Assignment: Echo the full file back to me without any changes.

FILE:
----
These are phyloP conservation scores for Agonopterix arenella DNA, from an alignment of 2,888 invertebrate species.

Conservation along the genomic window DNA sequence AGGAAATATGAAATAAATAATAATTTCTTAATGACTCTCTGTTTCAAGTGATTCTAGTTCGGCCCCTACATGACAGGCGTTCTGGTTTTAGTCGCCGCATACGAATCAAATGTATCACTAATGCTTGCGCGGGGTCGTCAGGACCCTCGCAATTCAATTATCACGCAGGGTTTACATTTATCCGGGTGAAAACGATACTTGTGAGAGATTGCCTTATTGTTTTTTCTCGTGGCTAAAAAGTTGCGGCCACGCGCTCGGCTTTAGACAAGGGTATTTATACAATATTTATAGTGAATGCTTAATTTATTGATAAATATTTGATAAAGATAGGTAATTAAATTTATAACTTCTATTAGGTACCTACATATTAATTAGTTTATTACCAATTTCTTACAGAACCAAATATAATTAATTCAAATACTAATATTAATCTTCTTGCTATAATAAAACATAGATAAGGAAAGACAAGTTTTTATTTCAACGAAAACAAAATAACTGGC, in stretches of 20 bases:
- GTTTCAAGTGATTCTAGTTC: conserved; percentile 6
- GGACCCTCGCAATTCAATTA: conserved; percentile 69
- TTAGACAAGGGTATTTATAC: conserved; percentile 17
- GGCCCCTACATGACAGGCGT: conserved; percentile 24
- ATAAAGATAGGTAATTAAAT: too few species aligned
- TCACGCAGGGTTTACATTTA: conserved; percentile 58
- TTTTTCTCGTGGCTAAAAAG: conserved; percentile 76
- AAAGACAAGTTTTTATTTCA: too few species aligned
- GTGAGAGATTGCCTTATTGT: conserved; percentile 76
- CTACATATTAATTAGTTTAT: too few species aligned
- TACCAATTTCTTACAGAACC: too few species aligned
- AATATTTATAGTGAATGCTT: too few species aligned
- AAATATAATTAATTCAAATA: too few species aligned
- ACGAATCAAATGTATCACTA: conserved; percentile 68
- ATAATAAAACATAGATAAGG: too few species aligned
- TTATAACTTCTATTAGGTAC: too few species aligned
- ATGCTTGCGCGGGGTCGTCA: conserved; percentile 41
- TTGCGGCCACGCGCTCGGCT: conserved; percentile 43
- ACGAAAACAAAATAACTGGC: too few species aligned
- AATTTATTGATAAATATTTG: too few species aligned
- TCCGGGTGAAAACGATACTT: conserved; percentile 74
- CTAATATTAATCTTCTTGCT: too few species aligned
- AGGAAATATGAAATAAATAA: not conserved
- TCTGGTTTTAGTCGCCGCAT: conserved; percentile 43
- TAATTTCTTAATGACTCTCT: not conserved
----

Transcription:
These are phyloP conservation scores for Agonopterix arenella DNA, from an alignment of 2,888 invertebrate species.

Conservation along the genomic window DNA sequence AGGAAATATGAAATAAATAATAATTTCTTAATGACTCTCTGTTTCAAGTGATTCTAGTTCGGCCCCTACATGACAGGCGTTCTGGTTTTAGTCGCCGCATACGAATCAAATGTATCACTAATGCTTGCGCGGGGTCGTCAGGACCCTCGCAATTCAATTATCACGCAGGGTTTACATTTATCCGGGTGAAAACGATACTTGTGAGAGATTGCCTTATTGTTTTTTCTCGTGGCTAAAAAGTTGCGGCCACGCGCTCGGCTTTAGACAAGGGTATTTATACAATATTTATAGTGAATGCTTAATTTATTGATAAATATTTGATAAAGATAGGTAATTAAATTTATAACTTCTATTAGGTACCTACATATTAATTAGTTTATTACCAATTTCTTACAGAACCAAATATAATTAATTCAAATACTAATATTAATCTTCTTGCTATAATAAAACATAGATAAGGAAAGACAAGTTTTTATTTCAACGAAAACAAAATAACTGGC, in stretches of 20 bases:
- GTTTCAAGTGATTCTAGTTC: conserved; percentile 6
- GGACCCTCGCAATTCAATTA: conserved; percentile 69
- TTAGACAAGGGTATTTATAC: conserved; percentile 17
- GGCCCCTACATGACAGGCGT: conserved; percentile 24
- ATAAAGATAGGTAATTAAAT: too few species aligned
- TCACGCAGGGTTTACATTTA: conserved; percentile 58
- TTTTTCTCGTGGCTAAAAAG: conserved; percentile 76
- AAAGACAAGTTTTTATTTCA: too few species aligned
- GTGAGAGATTGCCTTATTGT: conserved; percentile 76
- CTACATATTAATTAGTTTAT: too few species aligned
- TACCAATTTCTTACAGAACC: too few species aligned
- AATATTTATAGTGAATGCTT: too few species aligned
- AAATATAATTAATTCAAATA: too few species aligned
- ACGAATCAAATGTATCACTA: conserved; percentile 68
- ATAATAAAACATAGATAAGG: too few species aligned
- TTATAACTTCTATTAGGTAC: too few species aligned
- ATGCTTGCGCGGGGTCGTCA: conserved; percentile 41
- TTGCGGCCACGCGCTCGGCT: conserved; percentile 43
- ACGAAAACAAAATAACTGGC: too few species aligned
- AATTTATTGATAAATATTTG: too few species aligned
- TCCGGGTGAAAACGATACTT: conserved; percentile 74
- CTAATATTAATCTTCTTGCT: too few species aligned
- AGGAAATATGAAATAAATAA: not conserved
- TCTGGTTTTAGTCGCCGCAT: conserved; percentile 43
- TAATTTCTTAATGACTCTCT: not conserved